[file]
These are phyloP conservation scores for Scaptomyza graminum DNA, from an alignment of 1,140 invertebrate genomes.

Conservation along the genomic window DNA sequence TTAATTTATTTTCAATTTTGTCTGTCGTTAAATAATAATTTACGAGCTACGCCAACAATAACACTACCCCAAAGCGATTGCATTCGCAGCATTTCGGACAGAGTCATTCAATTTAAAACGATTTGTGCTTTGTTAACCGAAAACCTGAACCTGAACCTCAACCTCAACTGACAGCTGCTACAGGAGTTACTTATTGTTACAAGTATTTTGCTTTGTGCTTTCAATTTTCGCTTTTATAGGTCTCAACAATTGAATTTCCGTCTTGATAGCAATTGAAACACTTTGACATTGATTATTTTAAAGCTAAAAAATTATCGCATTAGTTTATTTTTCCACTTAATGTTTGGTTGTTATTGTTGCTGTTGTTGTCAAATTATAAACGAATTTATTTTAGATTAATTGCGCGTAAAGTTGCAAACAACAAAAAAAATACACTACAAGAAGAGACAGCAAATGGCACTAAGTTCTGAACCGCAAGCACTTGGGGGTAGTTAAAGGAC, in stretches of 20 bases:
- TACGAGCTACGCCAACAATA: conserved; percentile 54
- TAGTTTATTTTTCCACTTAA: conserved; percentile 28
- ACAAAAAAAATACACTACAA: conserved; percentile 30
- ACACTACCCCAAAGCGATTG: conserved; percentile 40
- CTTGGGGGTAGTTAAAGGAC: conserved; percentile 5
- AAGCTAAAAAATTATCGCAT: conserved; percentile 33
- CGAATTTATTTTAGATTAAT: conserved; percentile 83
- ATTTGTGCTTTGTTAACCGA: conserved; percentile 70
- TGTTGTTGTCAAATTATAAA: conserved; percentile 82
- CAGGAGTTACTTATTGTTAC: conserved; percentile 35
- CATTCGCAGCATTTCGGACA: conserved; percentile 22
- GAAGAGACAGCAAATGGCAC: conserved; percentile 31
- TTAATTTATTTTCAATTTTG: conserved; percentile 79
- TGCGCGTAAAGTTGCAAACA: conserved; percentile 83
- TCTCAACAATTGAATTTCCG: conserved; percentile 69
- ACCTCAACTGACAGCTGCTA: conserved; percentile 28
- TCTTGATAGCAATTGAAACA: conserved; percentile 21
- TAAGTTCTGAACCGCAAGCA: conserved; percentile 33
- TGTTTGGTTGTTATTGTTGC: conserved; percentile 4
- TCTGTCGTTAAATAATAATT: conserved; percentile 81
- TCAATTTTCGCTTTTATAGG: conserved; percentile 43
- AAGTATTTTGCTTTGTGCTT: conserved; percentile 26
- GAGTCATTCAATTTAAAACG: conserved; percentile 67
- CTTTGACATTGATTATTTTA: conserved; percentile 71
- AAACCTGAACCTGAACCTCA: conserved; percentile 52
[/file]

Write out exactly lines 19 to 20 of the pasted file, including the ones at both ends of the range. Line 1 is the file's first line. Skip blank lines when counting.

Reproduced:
- TCTTGATAGCAATTGAAACA: conserved; percentile 21
- TAAGTTCTGAACCGCAAGCA: conserved; percentile 33